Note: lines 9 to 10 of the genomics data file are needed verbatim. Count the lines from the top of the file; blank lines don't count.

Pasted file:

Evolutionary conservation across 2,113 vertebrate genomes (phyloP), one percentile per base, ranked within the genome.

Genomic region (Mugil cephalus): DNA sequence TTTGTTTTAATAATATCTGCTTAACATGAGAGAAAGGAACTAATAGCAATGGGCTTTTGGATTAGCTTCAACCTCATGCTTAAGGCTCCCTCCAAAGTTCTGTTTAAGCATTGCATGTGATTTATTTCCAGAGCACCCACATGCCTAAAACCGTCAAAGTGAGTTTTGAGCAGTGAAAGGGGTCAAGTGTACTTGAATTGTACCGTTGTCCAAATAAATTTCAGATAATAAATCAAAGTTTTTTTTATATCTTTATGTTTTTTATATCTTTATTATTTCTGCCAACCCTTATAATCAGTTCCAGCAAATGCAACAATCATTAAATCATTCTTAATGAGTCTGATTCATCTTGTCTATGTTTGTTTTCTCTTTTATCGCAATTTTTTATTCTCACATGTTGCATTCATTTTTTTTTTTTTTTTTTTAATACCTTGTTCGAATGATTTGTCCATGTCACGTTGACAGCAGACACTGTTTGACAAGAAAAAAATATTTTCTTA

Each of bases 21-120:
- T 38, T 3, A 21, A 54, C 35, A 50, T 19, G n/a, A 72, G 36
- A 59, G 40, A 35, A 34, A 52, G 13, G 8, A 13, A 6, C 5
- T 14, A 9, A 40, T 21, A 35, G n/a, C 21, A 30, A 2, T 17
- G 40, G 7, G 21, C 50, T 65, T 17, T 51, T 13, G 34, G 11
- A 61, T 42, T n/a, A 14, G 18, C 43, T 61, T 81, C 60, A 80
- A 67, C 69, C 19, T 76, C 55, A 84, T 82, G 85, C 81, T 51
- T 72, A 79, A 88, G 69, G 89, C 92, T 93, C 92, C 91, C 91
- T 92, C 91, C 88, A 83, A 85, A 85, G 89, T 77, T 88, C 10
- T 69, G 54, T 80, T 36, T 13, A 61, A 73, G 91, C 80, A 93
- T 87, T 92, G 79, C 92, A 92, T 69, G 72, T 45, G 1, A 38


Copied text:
- A 67, C 69, C 19, T 76, C 55, A 84, T 82, G 85, C 81, T 51
- T 72, A 79, A 88, G 69, G 89, C 92, T 93, C 92, C 91, C 91